Deus Ex: Human Revolution

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Deus Ex Human Revolution cover.jpg
Developer(s)Eidos Montreal
Nixxes Software (PC)[1][2]
Feral Interactive (Mac)[3]
Publisher(s)Square Enix[4]
Feral Interactive (Mac)[3]
Producer(s)David Anfossi[5]
Designer(s)Jean-François Dugas
Artist(s)Jonathan Jacques-Belletête (Art Director)
Visual Works (CGI)
Writer(s)Mary DeMarle[6]
James Swallow
Composer(s)Michael McCann[7]
SeriesDeus Ex
EngineModified Crystal Dynamics Crystal engine[8]
Platform(s)Microsoft Windows
PlayStation 3
Xbox 360
Mac OS X[9]
Cloud (OnLive)
ReleaseMicrosoft Windows, PlayStation 3 & Xbox 360
  • NA: 2011-08-23
  • AU: 2011-08-25
  • EU: 2011-08-26
  • JP: 2011-10-20
[10]
Mac OS X
  • NA: 2012-04-26
  • EU: 2012-04-26
[11]
Genre(s)Action role-playing, stealth
Mode(s)Single-player

Deus Ex: Human Revolution is a neo-noir cyberpunk-themed stealth action role-playing video game developed by Eidos Montreal and published by Square Enix, which also produced the game's CGI sequences. Released in August 2011, it is the third game in the Deus Ex series, and a prequel to the original game released in 2000.[13] The Mac OS X version of the game, an "Ultimate Edition" which also contains The Missing Link downloadable content, is published by Feral Interactive and was released on April 26, 2012.[3]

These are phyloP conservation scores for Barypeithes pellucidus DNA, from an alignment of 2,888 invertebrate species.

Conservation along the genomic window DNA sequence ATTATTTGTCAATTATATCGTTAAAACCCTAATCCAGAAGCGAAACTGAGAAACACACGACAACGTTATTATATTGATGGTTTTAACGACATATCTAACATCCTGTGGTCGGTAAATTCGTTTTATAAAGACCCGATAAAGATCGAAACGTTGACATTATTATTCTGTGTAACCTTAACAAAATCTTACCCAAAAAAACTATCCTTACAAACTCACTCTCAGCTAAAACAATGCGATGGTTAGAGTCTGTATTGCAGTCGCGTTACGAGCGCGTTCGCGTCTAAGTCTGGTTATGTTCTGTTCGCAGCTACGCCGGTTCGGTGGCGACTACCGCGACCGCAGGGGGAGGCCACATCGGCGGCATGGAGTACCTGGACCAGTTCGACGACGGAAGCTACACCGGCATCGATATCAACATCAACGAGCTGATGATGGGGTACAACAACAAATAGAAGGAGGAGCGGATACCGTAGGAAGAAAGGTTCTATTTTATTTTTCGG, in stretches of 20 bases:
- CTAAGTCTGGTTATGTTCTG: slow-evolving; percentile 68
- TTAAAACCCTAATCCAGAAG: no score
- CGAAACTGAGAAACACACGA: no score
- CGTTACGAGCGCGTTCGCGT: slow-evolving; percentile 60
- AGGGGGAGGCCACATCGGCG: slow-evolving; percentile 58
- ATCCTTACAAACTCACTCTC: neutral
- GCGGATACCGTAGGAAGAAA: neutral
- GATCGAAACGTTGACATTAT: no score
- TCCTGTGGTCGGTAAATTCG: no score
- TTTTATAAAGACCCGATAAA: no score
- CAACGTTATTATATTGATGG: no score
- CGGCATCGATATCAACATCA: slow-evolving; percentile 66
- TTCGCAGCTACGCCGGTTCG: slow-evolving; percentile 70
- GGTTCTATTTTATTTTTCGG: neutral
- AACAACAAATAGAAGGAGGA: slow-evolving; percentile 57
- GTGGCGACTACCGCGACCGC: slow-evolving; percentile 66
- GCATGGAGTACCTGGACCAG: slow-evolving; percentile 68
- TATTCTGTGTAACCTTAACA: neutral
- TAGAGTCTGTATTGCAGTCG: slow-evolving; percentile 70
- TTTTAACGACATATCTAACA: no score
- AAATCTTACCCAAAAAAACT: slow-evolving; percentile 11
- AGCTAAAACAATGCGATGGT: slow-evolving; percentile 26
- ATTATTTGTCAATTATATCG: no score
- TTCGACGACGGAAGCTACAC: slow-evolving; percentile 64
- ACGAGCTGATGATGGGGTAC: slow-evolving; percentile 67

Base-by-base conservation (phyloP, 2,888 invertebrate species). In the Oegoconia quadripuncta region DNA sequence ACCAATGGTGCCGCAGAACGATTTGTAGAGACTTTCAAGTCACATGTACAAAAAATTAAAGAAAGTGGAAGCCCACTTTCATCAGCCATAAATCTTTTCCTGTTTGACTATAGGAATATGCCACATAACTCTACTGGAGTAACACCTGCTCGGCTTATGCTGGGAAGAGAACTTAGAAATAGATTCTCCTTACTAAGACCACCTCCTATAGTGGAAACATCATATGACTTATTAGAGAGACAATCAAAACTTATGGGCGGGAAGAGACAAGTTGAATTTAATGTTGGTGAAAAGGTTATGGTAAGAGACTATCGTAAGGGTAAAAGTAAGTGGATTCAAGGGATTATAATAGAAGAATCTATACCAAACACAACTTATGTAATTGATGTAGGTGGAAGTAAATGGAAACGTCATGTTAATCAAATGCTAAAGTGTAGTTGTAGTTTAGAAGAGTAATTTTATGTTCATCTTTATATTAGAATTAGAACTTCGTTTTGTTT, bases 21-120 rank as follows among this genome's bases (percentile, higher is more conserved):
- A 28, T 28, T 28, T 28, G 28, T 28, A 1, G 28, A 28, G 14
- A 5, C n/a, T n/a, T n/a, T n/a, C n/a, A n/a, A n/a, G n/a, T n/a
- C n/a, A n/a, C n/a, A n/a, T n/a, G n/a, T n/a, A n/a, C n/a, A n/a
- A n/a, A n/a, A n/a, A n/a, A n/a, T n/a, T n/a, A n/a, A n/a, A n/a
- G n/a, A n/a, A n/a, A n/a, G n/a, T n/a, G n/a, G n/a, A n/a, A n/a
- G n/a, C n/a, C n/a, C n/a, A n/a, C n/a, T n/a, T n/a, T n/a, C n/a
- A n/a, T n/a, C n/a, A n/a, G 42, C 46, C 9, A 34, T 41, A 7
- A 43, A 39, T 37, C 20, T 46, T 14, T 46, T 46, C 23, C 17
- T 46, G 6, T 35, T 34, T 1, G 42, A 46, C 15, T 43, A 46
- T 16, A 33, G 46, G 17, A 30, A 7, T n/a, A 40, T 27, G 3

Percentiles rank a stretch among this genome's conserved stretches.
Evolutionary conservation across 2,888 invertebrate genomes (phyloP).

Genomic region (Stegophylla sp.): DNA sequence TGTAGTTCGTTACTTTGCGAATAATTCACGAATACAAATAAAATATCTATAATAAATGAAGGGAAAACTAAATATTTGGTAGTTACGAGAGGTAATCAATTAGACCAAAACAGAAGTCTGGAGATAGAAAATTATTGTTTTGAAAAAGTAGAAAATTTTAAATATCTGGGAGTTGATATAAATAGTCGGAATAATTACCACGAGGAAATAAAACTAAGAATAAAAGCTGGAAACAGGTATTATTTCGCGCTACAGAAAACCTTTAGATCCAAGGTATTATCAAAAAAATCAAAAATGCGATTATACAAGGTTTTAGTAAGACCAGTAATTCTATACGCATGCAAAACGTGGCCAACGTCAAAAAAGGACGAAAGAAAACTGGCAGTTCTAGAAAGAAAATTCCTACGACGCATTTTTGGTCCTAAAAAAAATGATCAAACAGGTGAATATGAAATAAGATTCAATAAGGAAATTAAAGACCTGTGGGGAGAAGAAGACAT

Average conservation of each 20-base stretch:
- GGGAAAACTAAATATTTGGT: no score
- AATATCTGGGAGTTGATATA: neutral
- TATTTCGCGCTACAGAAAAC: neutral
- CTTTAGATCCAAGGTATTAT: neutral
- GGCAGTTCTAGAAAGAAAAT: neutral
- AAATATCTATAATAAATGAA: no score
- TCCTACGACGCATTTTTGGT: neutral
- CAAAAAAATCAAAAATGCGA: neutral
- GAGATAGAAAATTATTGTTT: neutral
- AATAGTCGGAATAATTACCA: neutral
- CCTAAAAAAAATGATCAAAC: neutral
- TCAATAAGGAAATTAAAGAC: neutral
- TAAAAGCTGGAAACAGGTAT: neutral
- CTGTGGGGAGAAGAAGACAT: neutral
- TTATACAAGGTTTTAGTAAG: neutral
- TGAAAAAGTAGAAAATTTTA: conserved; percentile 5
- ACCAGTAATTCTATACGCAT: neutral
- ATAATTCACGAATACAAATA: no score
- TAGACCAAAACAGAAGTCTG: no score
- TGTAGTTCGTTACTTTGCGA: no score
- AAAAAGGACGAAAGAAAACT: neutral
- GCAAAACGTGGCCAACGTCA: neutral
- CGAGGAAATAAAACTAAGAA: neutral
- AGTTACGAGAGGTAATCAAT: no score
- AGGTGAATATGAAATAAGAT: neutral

The game is set in 2027, 25 years before the first game in the series, at a time when multinational corporations have grown in power beyond the control of national governments. The game follows Adam Jensen, the newly hired security director at Sarif Industries, a growing biotechnology firm. After terrorists brutally attack Sarif's Detroit-based headquarters, the mortally wounded Jensen is forced to undergo radical life-saving surgeries that replace large areas of his body with advanced prostheses. Returning to work, he becomes embroiled in the global politics of the human enhancement movement in the search for those responsible for the attack. A central theme to the game is the rise of corporations in globalization, espionage, human survival, poverty and the ethics of advancing humans with artificial replacements for body parts.

Human Revolution received critical acclaim upon its release, with many reviewers praising the open-ended nature of the game and the weight of social interaction on the outcome of events.[14]